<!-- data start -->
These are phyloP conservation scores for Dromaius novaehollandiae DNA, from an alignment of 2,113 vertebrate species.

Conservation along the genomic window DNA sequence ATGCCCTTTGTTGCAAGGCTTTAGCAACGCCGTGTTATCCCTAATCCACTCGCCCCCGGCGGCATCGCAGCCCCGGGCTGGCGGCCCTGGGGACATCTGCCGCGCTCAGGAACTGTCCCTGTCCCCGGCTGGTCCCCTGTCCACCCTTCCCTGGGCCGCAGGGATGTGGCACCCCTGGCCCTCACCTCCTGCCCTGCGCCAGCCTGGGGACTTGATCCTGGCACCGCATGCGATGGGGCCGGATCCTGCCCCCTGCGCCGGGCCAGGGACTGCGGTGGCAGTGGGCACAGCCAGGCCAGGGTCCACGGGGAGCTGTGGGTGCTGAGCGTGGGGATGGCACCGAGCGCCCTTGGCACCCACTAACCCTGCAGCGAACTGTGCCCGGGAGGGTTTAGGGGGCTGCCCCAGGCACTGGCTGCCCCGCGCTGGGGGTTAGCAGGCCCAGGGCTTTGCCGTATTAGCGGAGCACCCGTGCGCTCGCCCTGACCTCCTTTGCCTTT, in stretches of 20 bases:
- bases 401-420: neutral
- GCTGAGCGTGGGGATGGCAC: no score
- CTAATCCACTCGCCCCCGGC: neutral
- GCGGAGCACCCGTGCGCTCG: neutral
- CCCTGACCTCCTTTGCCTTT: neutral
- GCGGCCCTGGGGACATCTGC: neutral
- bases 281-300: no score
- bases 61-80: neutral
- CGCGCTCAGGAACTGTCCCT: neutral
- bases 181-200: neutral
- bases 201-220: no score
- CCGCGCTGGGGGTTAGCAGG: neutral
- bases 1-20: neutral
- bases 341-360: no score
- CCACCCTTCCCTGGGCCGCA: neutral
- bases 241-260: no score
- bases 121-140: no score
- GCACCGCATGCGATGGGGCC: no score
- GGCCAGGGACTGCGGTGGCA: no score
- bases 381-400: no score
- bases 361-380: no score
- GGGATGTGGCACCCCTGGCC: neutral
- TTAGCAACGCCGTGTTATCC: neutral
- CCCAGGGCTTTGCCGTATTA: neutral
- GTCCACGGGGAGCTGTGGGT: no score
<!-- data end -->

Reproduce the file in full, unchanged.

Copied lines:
These are phyloP conservation scores for Dromaius novaehollandiae DNA, from an alignment of 2,113 vertebrate species.

Conservation along the genomic window DNA sequence ATGCCCTTTGTTGCAAGGCTTTAGCAACGCCGTGTTATCCCTAATCCACTCGCCCCCGGCGGCATCGCAGCCCCGGGCTGGCGGCCCTGGGGACATCTGCCGCGCTCAGGAACTGTCCCTGTCCCCGGCTGGTCCCCTGTCCACCCTTCCCTGGGCCGCAGGGATGTGGCACCCCTGGCCCTCACCTCCTGCCCTGCGCCAGCCTGGGGACTTGATCCTGGCACCGCATGCGATGGGGCCGGATCCTGCCCCCTGCGCCGGGCCAGGGACTGCGGTGGCAGTGGGCACAGCCAGGCCAGGGTCCACGGGGAGCTGTGGGTGCTGAGCGTGGGGATGGCACCGAGCGCCCTTGGCACCCACTAACCCTGCAGCGAACTGTGCCCGGGAGGGTTTAGGGGGCTGCCCCAGGCACTGGCTGCCCCGCGCTGGGGGTTAGCAGGCCCAGGGCTTTGCCGTATTAGCGGAGCACCCGTGCGCTCGCCCTGACCTCCTTTGCCTTT, in stretches of 20 bases:
- bases 401-420: neutral
- GCTGAGCGTGGGGATGGCAC: no score
- CTAATCCACTCGCCCCCGGC: neutral
- GCGGAGCACCCGTGCGCTCG: neutral
- CCCTGACCTCCTTTGCCTTT: neutral
- GCGGCCCTGGGGACATCTGC: neutral
- bases 281-300: no score
- bases 61-80: neutral
- CGCGCTCAGGAACTGTCCCT: neutral
- bases 181-200: neutral
- bases 201-220: no score
- CCGCGCTGGGGGTTAGCAGG: neutral
- bases 1-20: neutral
- bases 341-360: no score
- CCACCCTTCCCTGGGCCGCA: neutral
- bases 241-260: no score
- bases 121-140: no score
- GCACCGCATGCGATGGGGCC: no score
- GGCCAGGGACTGCGGTGGCA: no score
- bases 381-400: no score
- bases 361-380: no score
- GGGATGTGGCACCCCTGGCC: neutral
- TTAGCAACGCCGTGTTATCC: neutral
- CCCAGGGCTTTGCCGTATTA: neutral
- GTCCACGGGGAGCTGTGGGT: no score